Glia play many critical yet poorly understood roles in normal brain physiology, as well as in a wide range of neuropathologies. Far from being neutral glue of the nervous system, glia are heterogeneous, active players in axonal pathfinding, synapse formation and signal transmission efficacy. Serious conditions arise when these functions become defective. Astrocytes, for example, have been implicated in neurodevelopmental diseases such as Rett syndrome, fragile X mental retardation and in epileptogenesis. Microglia are involved in the initiation and progression of neurological disorders including Alzheimer's disease, Parkinson's disease, multiple sclerosis, as well as obsessive compulsive disorder and schizophrenia. Progress in understanding the causes of these diseases would be much faster if better tools were available for monitoring and manipulating glial cell activity. Intracellular calcium transients represent such convenient, measurable signals that strongly correlate with cellular activity. Here we propose to implement the latest generation of genetically encoded calcium indicators (GECI) into mouse reporters, using specific gene knock-in techniques. We will also explore the potential of using an alternative site-specific recombination system in the mouse, based on Dre, a tyrosine recombinase similar to Cre but possessing a distinct DNA specificity. Availability of this alternative genetic labeling technology will enable experiments investigating the relationship between two distinct cell populations, such as specific neurons and glia, without any confounding issues of dye loading efficiency, viral injections, etc., because all the required tools can be brought together by breeding. This technology will make it possible to stimulate, for example, a specific population of neurons with channel rhodopsin and monitor surrounding glia with calcium indicators, and vice versa. We will evaluate these experiments in acute brain slices, with ultrafast two-photon imaging technology in a raster scanning mode or using a powerful new approach termed targeted path scanning for rapid investigation of neural networks. The proposed tools will allow us to study reactive astrocytes in mouse models of temporal lobe epilepsy and to investigate Hoxb8 mutant microglia, which have been implicated in obsessive compulsive-like behavior in mice. Temporal lobe epilepsy is the most common type of epilepsy in humans. Only recently, astrocytes have been shown to play an important role in the disease progress. Dramatic changes occur in the expression of neurotransmitter receptors, voltage gated ion channels, inflammatory cytokines, and a variety of other proteins in response to seizure activity. Astrocytic networks will be studie in normal and epileptic brain slices, establishing an experimental framework for drug development and testing. Microglia arise from several developmental origins, including one in the Hoxb8 expression domain. Microglia are sensors of neuronal activity. We will be able to determine if Hoxb8 mutant microglia respond to neural stimuli correctly. Taken together, the proposed work will advance the set of tools available to address the underlying causes of glial and other disorders.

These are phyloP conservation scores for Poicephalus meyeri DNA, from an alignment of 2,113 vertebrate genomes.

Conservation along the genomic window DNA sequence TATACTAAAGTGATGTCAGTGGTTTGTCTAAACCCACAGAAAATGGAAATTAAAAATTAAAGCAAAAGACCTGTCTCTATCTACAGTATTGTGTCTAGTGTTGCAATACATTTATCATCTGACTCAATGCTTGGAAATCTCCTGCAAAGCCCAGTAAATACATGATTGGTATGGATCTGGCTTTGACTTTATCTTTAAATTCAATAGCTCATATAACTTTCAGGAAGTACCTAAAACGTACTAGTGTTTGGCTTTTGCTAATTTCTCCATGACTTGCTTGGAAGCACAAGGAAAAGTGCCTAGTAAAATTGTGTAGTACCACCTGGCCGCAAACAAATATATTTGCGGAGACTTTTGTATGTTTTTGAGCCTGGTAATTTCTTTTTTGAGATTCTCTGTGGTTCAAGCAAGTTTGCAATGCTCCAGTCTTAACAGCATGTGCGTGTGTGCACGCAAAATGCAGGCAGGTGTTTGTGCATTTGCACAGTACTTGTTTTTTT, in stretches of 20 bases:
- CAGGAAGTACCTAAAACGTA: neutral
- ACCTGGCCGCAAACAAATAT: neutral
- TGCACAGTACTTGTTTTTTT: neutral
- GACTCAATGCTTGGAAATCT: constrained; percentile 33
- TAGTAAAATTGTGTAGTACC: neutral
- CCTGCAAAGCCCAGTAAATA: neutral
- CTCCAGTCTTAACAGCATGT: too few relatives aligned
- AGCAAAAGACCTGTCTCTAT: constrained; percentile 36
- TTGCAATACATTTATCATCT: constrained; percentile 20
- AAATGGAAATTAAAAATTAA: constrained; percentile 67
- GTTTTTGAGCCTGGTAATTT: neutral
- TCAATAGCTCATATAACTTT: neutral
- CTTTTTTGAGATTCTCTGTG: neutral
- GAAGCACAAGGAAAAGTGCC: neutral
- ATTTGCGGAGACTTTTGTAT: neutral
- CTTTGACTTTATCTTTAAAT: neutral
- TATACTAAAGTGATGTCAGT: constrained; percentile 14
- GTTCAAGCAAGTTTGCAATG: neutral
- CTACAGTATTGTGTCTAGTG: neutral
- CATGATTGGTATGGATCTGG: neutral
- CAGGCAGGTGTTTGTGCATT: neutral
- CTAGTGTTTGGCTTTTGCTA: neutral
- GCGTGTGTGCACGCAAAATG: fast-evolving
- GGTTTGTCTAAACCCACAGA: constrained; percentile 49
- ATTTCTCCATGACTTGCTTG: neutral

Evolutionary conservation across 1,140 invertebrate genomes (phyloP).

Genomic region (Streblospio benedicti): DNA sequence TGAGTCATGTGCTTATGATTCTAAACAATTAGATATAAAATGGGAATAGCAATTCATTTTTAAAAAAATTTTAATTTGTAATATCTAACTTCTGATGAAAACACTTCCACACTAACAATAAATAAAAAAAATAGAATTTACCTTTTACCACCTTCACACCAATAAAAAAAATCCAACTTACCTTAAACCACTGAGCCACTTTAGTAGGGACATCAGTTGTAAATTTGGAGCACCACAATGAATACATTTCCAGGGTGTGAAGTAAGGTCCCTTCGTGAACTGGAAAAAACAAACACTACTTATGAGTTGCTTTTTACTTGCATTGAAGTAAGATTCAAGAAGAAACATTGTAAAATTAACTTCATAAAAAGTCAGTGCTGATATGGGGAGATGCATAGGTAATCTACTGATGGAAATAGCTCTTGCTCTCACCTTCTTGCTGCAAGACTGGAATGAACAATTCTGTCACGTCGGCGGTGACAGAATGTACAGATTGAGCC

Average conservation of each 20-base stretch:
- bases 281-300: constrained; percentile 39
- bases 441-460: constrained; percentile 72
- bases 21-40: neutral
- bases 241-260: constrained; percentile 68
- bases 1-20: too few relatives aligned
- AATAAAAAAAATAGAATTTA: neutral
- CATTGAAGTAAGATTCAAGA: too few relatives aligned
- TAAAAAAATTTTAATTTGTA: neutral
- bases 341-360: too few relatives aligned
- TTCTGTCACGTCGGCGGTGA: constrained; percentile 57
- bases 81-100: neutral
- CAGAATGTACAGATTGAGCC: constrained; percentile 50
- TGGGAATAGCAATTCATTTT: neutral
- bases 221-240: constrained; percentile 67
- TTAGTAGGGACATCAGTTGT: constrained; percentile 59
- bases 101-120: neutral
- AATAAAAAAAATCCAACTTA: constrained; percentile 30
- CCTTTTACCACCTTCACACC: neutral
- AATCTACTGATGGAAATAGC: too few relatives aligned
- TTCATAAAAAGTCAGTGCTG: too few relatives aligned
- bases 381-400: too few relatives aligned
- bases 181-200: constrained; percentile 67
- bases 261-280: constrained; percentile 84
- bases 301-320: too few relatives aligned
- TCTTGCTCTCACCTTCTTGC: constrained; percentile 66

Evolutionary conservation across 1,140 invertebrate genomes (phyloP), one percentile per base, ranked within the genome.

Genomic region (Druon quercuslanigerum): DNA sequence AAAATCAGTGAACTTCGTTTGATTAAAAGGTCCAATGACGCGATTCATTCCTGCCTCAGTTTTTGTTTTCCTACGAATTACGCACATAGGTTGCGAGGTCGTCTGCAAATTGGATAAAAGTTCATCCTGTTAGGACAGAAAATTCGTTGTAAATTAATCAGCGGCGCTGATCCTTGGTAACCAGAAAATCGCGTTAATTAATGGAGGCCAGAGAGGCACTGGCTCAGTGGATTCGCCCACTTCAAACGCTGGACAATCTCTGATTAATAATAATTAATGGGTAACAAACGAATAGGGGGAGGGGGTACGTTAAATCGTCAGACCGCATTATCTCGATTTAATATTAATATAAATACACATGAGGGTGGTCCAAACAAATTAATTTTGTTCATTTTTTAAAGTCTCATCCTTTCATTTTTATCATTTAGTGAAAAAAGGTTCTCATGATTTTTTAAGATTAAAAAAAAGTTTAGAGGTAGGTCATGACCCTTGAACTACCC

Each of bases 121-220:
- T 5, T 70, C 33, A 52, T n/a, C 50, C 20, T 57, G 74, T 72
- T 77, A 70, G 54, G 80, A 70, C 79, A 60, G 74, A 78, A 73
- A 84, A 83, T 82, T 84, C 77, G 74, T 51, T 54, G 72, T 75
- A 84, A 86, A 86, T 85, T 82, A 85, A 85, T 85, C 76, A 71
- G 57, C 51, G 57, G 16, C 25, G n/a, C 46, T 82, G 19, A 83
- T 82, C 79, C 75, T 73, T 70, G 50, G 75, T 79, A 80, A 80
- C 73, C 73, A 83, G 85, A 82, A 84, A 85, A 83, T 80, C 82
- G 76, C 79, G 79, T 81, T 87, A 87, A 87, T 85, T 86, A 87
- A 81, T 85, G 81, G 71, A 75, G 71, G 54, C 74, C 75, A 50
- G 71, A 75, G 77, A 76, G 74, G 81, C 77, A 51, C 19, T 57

Glia strongly affect nervous system performance and health, contributing to a wide range of illnesses including Rett syndrome, Alzheimer's disease, Parkinson's disease, epilepsy and OCD. Genetic tools generated in this project will allow investigators studying any of these and other disorders to manipulate and monitor glial activity. This will provide a framework for the development and testing of new therapeutic approaches to disorders involving astrocytes and microglia.
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